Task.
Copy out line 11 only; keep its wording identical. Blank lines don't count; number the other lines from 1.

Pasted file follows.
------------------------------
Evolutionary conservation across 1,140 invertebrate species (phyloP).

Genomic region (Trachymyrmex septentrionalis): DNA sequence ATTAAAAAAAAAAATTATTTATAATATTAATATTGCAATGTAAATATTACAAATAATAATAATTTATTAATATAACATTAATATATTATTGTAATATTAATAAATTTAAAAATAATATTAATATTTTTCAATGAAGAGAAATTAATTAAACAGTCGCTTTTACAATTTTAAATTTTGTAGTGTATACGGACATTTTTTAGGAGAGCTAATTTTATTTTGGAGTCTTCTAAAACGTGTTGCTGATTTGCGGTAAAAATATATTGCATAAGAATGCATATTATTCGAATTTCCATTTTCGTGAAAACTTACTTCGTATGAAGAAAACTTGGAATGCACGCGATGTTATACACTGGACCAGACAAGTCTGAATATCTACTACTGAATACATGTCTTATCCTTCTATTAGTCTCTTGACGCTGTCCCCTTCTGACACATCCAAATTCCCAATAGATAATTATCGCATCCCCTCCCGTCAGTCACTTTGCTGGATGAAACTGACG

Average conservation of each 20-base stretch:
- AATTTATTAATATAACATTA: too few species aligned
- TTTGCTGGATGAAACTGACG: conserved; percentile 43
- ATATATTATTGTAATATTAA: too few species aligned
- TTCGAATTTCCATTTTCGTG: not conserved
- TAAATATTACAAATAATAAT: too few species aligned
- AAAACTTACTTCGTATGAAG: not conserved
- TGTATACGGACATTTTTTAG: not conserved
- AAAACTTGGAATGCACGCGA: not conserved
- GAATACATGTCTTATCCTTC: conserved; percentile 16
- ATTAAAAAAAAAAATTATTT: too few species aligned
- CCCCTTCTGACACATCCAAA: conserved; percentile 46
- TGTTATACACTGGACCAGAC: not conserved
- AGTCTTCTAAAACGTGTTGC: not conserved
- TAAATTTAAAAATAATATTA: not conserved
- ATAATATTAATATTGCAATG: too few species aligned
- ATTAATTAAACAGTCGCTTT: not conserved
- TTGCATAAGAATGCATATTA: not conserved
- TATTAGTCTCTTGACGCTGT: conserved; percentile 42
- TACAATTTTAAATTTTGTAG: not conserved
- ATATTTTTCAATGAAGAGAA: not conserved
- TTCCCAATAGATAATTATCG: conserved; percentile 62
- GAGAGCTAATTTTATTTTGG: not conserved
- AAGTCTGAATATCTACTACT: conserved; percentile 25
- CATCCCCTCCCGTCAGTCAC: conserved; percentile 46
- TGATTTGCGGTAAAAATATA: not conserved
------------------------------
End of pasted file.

- AAAACTTGGAATGCACGCGA: not conserved